He espoused these key points: “Knowledge is Power, Discipline, Adaptability, Truly Live, Seize the Moment, and Quit Whining,” which are sort of his “collector’s items” because he called them his “six key lessons and life skills that UNILAG taught (him).” Before sharing with the graduating students what he called his “own personal experiences,” Fayemi first implored the universities to “retool” as they, “like the people within them, must embrace change, re-imagine possibilities, and revitalize continuously.” He added that society has the responsibility “to critically reappraise (its) educational institutions and make necessary interventions to ensure they not only have adequate funding, world class physical structures, and functional teaching equipment, but also the right social environment that supports the education of the ‘total man.’”

The first of his “six key lessons” that “Knowledge is Power” which he also referred to as “Learn How to Learn” can be seen as a duality. One is that “the centrality of academics to university life is the…ability to prove that [the student] has learnt what he or she ought to, in accordance with the curriculum, which is the singular criterion for progression from level to level till graduation.” However, this critical first step to becoming the “total man” is where majority of students often fail to get it right from the outset because they “mistake passing exams for acquiring knowledge.” The other component of this duality is to “learn how to learn” which is that the student should “learn the principles behind actually acquiring knowledge.”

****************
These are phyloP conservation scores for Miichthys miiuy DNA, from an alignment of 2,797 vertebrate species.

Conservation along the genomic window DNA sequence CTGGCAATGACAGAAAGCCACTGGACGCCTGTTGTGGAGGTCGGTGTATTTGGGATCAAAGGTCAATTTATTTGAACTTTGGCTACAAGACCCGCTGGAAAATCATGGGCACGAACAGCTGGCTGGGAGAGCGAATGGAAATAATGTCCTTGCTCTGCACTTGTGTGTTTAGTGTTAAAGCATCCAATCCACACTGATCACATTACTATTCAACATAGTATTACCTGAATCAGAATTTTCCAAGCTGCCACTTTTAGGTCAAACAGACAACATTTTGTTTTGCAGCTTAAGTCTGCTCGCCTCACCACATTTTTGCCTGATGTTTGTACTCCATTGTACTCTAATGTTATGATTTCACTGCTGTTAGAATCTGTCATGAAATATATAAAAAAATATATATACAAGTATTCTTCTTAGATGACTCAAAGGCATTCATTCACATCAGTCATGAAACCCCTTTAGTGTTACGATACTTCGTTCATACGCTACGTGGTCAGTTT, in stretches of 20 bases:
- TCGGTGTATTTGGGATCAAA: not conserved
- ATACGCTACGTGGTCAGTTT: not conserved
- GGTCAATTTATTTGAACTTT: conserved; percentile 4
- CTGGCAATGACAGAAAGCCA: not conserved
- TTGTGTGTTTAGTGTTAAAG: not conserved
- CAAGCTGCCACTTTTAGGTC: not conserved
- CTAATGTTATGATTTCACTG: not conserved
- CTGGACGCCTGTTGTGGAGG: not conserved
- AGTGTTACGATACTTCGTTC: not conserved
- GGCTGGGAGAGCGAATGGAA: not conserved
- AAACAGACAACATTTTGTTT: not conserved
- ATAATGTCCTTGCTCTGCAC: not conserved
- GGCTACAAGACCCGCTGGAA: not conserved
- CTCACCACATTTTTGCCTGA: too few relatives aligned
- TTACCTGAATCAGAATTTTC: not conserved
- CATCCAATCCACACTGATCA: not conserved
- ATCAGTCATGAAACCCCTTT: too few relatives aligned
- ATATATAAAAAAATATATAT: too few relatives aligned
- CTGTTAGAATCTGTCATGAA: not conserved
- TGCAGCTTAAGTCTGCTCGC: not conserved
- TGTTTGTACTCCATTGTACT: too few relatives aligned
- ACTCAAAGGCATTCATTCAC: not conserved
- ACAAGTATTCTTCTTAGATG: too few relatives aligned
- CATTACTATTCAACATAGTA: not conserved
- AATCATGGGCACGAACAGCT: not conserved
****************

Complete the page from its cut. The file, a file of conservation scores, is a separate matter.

“Without discipline, however, knowledge is useless,” he deadpanned. But the real implication of the uselessness of knowledge without discipline soon came into the fore when he stressed that many youngsters of today simply don’t have the self-discipline required, rather, “they are given to blaming everybody but themselves for why things don’t work. As the third “key lessons,” being adaptable is fundamentally important. “A great mistake any student can make is to become so hermitic in the pursuit of excellent grades that he/she fails to robustly interact with other students and learn from them.” He is of the view that adaptability cannot be over-emphasized because “you never know what life would bring your way, and you always have to be in a position to adapt to whatever circumstances you find yourself in.” He reminded the audience to think about the trajectory of his life and said “I studied history and currently find myself in Mining,” a reference to his ministerial portfolio.

On the need for the graduating students to “truly live” by following their passions, Fayemi said “many parents are inclined to encouraging their children to study certain courses in order to become successful in life…(but) your studying certain courses considered lucrative today, might not necessarily guaranty your being gainfully employed tomorrow.” His fifth “key lessons” is to “seize the moment and just do it.” By this he said that “one of the failings of our society is that we don’t give young people enough room to explore their creative abilities and make mistakes early.”

Finally, he said students should “quit whining” as “no one owes (them) anything.” He frowned at what he referred to as “the debilitating entitlement mentality that is commonplace among young people today.” So much food for thught!

Odere is a media practitioner.